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Leakage Operative

Source of Information: Next Step / DirectGov / Careers Advice Service

Leakage Operative

The Work

As a leakage operative, it would be your job to find leaks in the water distribution network, so that as little water as possible is wasted through damaged pipes. You would carry out planned surveys and also respond to emergencies, making sure that water supply is disrupted as little as possible.

Because there is often no visible sign of a leak, one of your main tasks would be to use specialist equipment to examine water flowing in and out of an area, to find where any leaks are. Your work would include:

  • inspecting customers' water supply
  • monitoring water system leakage
  • attaching leakage detection equipment to pipes
  • measuring water pressure and flow
  • recording data from the equipment and using it to narrow down your search area
  • listening for sounds that might indicate a leak (using acoustics and leak noise correlator machines)
  • notifying a repair team to come out and fix the leak.

In some jobs you may be known as a leakage controller, technician or engineer.

Hours and Environment

You would usually work a shift pattern including nights (as it is easier to detect leaks when there is less background noise and water use). You may also be on a standby rota for emergencies that happen outside normal working hours. Overtime may be available.

You would work outside in all weather conditions, sometimes underground inside water pipes. Conditions may be wet and dirty, and the work can involve bending and kneeling.

Skills and Interests

  • good problem-solving skills
  • good levels of concentration
  • willingness to work outside in all weather conditions
  • the ability to follow detailed instructions
  • awareness of health and safety
  • the ability to work as part of a small team and also on your own initiative
  • good communication skills
  • willingness to work unsocial hours.


You would often get into this job through an Apprenticeship scheme. For most Apprenticeships in the water industry, you are likely to need at least four GCSEs (A-C) including maths, English, and another relevant subject such as science, engineering or design and technology.

The range of Apprenticeships available in your area will depend on the local jobs market and the types of skills employers need from their workers. To find out more about Apprenticeships, visit

If you are not joining the industry through an Apprenticeship, you do not always need formal qualifications, but you will find it useful to have previous experience in construction, plumbing, building services engineering or plant maintenance.

An employer may want you to have a full driving licence.


During your initial training you would learn about the water distribution system and how it can be affected by the age of the pipes, how they were laid and the material they are made from.

You would learn on the job and also the chance to gain one or more of the following qualifications to prove your competence:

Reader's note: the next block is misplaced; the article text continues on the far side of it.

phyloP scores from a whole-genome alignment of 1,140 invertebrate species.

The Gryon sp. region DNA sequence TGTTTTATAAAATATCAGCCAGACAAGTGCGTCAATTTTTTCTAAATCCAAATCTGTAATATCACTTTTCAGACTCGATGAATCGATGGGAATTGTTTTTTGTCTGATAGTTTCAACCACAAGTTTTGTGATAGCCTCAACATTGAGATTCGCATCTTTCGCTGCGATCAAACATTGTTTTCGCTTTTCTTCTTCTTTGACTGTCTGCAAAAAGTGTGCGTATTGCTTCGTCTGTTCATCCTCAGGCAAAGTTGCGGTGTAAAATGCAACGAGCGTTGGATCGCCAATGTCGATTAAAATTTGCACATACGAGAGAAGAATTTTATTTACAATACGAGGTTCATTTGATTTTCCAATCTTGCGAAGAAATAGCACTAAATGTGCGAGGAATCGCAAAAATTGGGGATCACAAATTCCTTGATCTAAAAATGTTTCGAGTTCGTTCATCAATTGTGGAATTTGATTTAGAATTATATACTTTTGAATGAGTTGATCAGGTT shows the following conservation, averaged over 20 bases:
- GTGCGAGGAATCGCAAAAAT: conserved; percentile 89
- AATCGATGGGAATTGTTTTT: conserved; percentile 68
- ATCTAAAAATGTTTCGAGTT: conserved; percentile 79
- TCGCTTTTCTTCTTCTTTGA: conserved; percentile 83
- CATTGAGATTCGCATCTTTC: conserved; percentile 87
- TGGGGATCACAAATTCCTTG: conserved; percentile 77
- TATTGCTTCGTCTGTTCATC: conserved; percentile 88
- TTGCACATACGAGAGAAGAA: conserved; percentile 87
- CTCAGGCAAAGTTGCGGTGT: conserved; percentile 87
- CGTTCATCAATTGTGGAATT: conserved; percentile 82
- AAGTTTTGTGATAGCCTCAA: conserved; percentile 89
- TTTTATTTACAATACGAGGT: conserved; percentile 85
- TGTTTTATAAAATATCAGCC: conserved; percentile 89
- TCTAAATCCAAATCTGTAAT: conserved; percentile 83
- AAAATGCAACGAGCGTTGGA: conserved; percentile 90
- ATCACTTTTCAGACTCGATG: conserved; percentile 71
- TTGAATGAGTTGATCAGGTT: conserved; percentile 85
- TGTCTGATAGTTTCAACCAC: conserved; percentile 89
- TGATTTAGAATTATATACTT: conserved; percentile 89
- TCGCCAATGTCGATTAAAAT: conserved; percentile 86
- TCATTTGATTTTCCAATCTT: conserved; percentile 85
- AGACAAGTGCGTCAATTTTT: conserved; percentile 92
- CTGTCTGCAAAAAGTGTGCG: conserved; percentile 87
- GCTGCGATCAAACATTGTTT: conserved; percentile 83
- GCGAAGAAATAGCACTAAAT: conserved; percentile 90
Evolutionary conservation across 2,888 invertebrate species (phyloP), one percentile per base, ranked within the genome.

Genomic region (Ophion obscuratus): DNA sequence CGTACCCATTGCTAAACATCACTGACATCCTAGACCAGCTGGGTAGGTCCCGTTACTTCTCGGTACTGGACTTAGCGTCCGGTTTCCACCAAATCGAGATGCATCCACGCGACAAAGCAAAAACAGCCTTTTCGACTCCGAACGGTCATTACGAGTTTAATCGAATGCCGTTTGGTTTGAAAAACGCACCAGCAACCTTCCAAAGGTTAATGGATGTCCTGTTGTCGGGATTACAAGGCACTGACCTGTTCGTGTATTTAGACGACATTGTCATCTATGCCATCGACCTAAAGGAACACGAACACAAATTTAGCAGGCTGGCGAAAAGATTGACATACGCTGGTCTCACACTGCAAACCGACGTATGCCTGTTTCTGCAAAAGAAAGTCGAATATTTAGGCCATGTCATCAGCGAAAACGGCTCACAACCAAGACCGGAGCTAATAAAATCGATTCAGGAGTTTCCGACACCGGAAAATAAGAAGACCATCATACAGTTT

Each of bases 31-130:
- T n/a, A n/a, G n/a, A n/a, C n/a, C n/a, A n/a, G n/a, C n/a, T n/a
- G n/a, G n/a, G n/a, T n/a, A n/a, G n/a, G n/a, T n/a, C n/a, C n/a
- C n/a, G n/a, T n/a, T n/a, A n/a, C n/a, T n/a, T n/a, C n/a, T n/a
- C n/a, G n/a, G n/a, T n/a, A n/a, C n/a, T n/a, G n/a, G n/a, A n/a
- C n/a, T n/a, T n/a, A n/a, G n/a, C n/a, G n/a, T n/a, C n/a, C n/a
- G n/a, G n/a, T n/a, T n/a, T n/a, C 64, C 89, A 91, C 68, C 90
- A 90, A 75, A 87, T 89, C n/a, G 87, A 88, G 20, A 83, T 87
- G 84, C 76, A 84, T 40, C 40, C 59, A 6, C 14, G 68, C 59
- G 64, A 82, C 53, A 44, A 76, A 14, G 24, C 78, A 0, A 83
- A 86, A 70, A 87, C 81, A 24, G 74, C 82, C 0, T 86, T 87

• NVQ Level 2 Leakage Detection
  • NVQ Level 2 Distribution Control
  • NVQ Level 3 Leakage Control
  • NVQ Level 3 Maintaining Water Supply Network.

The qualifications include work-based assessments as well as study at a local college to gain a technical certificate. See the Energy & Utility Skills website for more details of qualifications and training providers.

Some employers may support you with further training to progress to professional engineering technician status and supervisory jobs. You could eventually become an Incorporated Engineer or Chartered Engineer with further study and professional development.

For more information on reaching professional engineer status, see the Engineering and Technology Board website.


You could work for regional water companies, or engineering firms that subcontract to water companies. You can find company contact details on the Membersí area of the Water UK website.

With experience, you could progress to become a team leader or leakage manager. Alternatively, with further training and study you could become an engineering technician or an incorporated water engineer.

Jobs may be advertised by the local press, Jobcentre Plus, specialist recruitment agencies and employers themselves.

You may find the following useful for job vacancies and general reading (links open in new window):

Water UK (list of member companies)
SBWWI (list of member companies)
Utility Job Search

We do not accept responsibility for the content of external sites.

Annual Income

  • Apprentices typically earn around £12,000 a year.
  • This will rise to between £17,000 and £20,000 after training.
  • Supervisors and leakage managers can earn £25,000 or more.

Overtime may be available to increase salaries.

Figures are intended as a guideline only.

Further information

If you would like to discuss your career options with a learning advisor at the Careers Advice Service advice line, call 0800 100 900 or use our online enquiry form.


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